Severance Review


What if you could have a job without ever working? Your day continues like normal, you commute your way to work, and as you enter at 9 am, everything shifts slightly, and, suddenly, the clock reads 5 pm and you have the rest of the day ahead of you.. As if nothing happened. Despite this, you receive a paycheck all the same. What if it required an invasive brain procedure to make it possible?

To some, this might sound cool, whereas others may find the surgery off-putting. However, the question still remains: Would you take that job?

“Severance,” released on Feb. 18, 2022 directed by Ben Stiller and Aofie McArdle, hosted on Apple TV+. “Severance” is set in an alternate reality, often giving glimpses of a much larger picture. Most of the time is spent following the protagonist, Mark Scout (Adam Scott), around the liminal offices of Lumon, the enigmatic company he works for. Mark has undergone the “Severance Procedure,” making it so that he does not carry work memories out and non-work memories in, and from the onset it is very obvious that something is wrong. Mark works in the MDR department, macrodata refinement, endlessly moving mysterious numbers into strange boxes. Quickly, it is established that Mark’s best friend and co-worker, Petey (Yul Vazquez), has unexpectedly left Lumon for unknown reasons and is now being replaced by Helly R, played by Britt Lower.

Having asked around, a sizable number of people who have attempted to watch “Severance” fizzled out around episode 3; it is not for everyone. It is no secret that “Severance” revolves around a central mystery, often referred to as a ‘mystery box.’ Something that I have noticed as a contributing factor to people losing interest, what I felt as a strength of the show but undeniably a flaw for many others, is its way of conveying information. There is very little straight exposition, and the viewer learns nearly everything as the characters learn or mention it in normal conversation. For the first few episodes, it may be a struggle to figure out the relationships between characters, and some may miss the moment a character is referred to as “mom.” Rewatching an episode or a few is almost a necessity, and you are guaranteed to notice new details each rewatch. So, if you happen to be a sleepy parent or find yourself distracted.,you will have a more difficult viewing. Set aside some free time or drink a little extra coffee; it really is worth your attention.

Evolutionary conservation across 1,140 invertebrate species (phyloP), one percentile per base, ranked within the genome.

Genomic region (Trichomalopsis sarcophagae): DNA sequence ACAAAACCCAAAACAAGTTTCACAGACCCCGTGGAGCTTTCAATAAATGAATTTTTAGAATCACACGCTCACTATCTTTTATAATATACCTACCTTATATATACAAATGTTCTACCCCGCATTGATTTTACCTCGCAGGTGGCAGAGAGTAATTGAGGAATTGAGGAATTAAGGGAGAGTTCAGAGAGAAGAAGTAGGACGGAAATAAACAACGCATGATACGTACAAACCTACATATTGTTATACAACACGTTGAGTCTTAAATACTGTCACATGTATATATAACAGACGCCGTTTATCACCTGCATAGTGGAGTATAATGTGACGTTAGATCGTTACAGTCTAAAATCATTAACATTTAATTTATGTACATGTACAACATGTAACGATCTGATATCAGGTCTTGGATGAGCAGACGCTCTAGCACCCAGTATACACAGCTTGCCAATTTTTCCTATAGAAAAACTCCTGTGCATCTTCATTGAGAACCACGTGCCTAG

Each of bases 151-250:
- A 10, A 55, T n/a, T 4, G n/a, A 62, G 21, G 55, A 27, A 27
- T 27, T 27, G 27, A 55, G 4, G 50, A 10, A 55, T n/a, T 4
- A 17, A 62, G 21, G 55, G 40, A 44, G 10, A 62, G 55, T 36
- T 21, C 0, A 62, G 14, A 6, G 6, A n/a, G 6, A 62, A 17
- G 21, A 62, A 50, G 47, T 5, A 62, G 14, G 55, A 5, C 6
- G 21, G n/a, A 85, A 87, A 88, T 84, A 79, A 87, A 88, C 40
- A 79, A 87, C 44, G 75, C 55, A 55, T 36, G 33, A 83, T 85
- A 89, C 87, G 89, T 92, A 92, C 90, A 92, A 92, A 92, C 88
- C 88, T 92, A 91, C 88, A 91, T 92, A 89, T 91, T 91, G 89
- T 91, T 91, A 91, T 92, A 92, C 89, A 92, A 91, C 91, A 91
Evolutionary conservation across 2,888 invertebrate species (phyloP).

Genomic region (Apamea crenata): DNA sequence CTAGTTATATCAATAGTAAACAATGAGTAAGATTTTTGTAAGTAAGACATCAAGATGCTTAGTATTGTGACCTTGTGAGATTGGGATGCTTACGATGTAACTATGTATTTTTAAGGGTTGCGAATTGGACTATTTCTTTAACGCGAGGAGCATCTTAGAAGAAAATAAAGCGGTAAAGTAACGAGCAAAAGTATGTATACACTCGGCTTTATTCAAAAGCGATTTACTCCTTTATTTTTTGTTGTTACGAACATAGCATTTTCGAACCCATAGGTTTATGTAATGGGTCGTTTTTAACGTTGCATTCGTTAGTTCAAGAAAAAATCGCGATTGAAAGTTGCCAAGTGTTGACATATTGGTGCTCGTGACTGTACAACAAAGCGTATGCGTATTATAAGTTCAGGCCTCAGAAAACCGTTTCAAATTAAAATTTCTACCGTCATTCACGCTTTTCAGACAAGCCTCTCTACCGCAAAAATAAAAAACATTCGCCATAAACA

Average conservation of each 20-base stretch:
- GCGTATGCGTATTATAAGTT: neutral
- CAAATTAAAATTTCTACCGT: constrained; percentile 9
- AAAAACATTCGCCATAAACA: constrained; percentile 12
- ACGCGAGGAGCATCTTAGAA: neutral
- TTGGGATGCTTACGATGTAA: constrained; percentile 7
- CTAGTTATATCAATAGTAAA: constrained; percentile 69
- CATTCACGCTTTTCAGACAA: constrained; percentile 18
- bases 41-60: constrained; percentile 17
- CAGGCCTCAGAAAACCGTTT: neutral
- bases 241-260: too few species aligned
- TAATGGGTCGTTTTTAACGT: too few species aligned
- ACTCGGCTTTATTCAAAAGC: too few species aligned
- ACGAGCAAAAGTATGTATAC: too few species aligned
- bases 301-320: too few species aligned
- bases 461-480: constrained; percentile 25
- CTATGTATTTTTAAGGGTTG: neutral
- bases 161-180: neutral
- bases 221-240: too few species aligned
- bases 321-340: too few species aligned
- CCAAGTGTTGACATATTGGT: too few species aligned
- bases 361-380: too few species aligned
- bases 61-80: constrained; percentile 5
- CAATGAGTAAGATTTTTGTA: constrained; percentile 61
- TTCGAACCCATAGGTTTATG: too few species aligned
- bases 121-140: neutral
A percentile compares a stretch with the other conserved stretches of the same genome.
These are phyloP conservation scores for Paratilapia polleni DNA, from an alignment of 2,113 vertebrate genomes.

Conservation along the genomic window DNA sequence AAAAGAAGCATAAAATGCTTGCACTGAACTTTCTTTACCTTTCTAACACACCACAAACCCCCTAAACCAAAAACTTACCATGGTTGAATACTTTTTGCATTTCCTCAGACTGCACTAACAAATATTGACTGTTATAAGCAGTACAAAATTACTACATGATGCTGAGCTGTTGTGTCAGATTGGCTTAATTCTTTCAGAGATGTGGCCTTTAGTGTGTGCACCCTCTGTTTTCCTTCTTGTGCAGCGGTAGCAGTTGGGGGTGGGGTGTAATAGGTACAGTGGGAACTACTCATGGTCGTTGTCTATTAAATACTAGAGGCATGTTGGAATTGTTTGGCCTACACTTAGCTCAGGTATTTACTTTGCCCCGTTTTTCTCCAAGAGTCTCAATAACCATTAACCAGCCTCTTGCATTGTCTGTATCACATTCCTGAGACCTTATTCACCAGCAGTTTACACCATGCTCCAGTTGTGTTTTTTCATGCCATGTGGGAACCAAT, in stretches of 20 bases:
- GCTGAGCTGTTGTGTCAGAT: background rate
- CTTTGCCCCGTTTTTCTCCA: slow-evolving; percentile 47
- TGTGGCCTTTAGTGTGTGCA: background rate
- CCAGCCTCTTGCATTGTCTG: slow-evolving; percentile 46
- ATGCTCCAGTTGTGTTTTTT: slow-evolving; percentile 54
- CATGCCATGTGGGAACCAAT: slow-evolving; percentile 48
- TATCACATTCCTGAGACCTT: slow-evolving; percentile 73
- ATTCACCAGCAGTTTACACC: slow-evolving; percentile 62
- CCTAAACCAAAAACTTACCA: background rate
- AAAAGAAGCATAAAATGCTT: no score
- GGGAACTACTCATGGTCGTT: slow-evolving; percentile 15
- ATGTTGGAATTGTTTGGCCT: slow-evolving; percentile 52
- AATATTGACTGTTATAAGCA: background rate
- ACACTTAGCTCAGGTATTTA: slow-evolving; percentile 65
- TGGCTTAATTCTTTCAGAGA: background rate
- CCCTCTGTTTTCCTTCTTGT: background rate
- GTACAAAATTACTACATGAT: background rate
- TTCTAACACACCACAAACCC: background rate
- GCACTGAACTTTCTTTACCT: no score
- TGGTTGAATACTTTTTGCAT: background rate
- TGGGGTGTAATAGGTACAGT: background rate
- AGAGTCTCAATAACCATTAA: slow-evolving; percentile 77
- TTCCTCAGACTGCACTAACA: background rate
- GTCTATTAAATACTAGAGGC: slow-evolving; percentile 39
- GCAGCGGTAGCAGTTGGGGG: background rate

I absolutely loved “Severance”; 10/10; a new favorite. I could not get enough; the constraints of time and routine prevented me from indulging as much as I would have liked, which forced me to mull over what I had just witnessed. “Severance” is built around its main existential abstract questions, but that does not mean any of its characters are put on the backburner. Its abstract-ness is about its characters, and your initial conceptions of characters that you may develop will be challenged frequently, as you learn more about the people, and the struggle they all share. One major strength of the show was the casting is phenomenal, including the likes of John Turturo and Christopher Walken, whose character interactions are something you did not know you needed, and something you must see for yourself. A big reason why I loved Severance was its heavy, all encompassing questions, which I just have not seen being tackled in a well-funded production. Every time I was worried that the show would not handle a given concept or question, my concerns were proven to be unfounded. At the risk of turning some people away, anyone remotely interested in philosophy needs to watch this show, but even if that does not really tickle your fancy, you will still be able to enjoy the show to the fullest extent.